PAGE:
Have you tried new the Independent Digital Edition apps?

ES Rentals

    Independent Dating
    and  

    By clicking 'Search' you
    are agreeing to our
    Terms of Use.

    On your feet! Spending at least two hours a day standing reduces the risk of heart attacks, cancer and diabetes, according to new research

    On your feet!

    Spending half the day standing 'reduces risk of heart attacks and cancer'
    Liverpool close in on Milner signing

    Liverpool close in on Milner signing

    Reds baulk at Christian Benteke £32.5m release clause
    With scores of surgeries closing, what hope is there for the David Cameron's promise of 5,000 more GPs and a 24/7 NHS?

    The big NHS question

    Why are there so few new GPs when so many want to study medicine?
    Big knickers are back: Thongs ain't what they used to be

    Thongs ain't what they used to be

    Big knickers are back
    Thurston Moore interview

    Thurston Moore interview

    On living in London, Sonic Youth and musical memoirs
    In full bloom

    In full bloom

    Floral print womenswear
    From leading man to Elephant Man, Bradley Cooper is terrific

    From leading man to Elephant Man

    Bradley Cooper is terrific
    In this the person to restore our trust in the banks?

    In this the person to restore our trust in the banks?

    Dame Colette Bowe - interview
    When do the creative juices dry up?

    When do the creative juices dry up?

    David Lodge thinks he knows
    The 'Cher moment' happening across fashion just now

    Fashion's Cher moment

    Ageing beauty will always be more classy than all that booty
    Thousands of teenage girls enduring debilitating illnesses after routine school cancer vaccination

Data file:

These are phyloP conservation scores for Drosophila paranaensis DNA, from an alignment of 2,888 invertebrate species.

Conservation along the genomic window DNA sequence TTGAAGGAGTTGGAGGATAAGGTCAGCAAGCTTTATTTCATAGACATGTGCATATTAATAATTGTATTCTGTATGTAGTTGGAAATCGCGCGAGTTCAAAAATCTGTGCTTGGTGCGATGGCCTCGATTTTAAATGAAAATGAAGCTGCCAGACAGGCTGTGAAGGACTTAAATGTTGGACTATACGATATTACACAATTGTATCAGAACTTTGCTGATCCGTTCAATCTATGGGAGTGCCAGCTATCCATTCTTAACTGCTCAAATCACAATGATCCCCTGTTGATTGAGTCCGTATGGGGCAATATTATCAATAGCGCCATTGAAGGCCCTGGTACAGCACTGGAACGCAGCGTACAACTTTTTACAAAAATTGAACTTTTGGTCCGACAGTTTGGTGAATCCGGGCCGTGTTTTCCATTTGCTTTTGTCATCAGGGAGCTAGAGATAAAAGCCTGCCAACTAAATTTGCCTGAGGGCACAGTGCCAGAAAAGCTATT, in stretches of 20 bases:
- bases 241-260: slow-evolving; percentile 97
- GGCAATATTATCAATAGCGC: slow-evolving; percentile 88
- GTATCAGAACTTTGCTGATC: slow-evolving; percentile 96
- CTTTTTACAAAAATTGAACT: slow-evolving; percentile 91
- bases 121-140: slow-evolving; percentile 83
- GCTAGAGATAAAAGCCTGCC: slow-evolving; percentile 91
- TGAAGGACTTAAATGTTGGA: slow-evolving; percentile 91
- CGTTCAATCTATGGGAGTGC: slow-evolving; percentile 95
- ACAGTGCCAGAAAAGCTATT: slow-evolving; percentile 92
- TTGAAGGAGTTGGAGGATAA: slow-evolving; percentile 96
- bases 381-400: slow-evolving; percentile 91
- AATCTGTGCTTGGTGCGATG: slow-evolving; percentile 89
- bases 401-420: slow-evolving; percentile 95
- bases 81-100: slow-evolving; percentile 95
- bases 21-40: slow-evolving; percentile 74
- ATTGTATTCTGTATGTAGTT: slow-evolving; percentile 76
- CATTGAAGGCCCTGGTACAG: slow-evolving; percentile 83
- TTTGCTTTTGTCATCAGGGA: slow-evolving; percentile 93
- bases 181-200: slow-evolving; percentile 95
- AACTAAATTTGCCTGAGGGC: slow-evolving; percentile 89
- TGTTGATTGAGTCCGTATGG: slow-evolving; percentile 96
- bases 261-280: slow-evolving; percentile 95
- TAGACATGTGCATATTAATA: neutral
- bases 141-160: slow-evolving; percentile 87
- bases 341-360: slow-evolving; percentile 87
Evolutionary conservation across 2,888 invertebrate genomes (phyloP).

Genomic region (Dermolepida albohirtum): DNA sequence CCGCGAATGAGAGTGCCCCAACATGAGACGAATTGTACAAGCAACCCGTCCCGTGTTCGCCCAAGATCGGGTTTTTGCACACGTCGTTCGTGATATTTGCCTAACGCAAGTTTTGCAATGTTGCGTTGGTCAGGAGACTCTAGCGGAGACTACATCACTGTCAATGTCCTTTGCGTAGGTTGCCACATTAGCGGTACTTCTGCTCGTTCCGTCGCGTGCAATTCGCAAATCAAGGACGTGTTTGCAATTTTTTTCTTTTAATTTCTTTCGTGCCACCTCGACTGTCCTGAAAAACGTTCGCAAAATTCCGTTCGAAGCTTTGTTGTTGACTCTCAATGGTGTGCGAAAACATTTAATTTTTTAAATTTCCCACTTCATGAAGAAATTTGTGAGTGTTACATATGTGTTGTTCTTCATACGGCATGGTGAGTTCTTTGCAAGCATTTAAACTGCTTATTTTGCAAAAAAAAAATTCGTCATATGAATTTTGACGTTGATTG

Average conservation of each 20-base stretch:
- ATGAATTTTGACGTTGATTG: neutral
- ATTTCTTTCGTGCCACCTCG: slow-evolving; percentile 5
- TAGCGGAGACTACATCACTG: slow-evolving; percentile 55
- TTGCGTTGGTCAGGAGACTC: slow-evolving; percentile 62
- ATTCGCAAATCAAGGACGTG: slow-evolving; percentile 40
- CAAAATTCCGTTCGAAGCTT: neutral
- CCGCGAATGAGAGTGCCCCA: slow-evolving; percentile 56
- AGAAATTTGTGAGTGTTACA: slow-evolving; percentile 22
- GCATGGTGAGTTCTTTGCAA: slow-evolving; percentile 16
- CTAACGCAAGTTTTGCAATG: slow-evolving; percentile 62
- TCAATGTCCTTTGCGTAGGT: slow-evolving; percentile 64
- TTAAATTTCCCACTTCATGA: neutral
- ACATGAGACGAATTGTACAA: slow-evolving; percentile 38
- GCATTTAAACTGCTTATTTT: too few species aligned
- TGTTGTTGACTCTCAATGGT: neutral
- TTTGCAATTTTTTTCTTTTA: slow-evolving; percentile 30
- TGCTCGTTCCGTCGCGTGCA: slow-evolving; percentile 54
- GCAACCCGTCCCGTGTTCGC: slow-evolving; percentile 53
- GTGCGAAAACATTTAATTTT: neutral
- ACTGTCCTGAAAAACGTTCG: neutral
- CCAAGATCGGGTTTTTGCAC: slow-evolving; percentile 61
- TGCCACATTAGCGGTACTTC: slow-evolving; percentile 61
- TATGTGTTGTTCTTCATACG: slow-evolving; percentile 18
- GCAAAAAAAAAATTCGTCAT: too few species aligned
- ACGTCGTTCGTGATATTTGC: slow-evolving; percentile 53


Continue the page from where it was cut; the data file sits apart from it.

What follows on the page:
Health fears over school cancer jab

    Shock new Freedom of Information figures show how thousands of girls have suffered serious symptoms after routine HPV injection
    Fifa President Sepp Blatter warns his opponents: 'I forgive everyone, but I don't forget'

    'I forgive everyone, but I don't forget'

    Fifa president Sepp Blatter issues defiant warning to opponents
    Extreme summer temperatures will soon cause deaths of up to 1,700 more Britons a year, says government report

    Weather warning

    Extreme summer temperatures will soon cause deaths of up to 1,700 more Britons a year, says government report
    LSD: Speaking to volunteer users of the drug as trials get underway to see if it cures depression and addiction

    High hopes for LSD

    Meet the volunteer users helping to see if it cures depression and addiction
    German soldier who died fighting for UK in Battle of Waterloo should be removed from museum display and given dignified funeral, say historians

    Saving Private Brandt

    A Belgian museum's display of the skeleton of a soldier killed at Waterloo prompts calls for him to be given a dignified funeral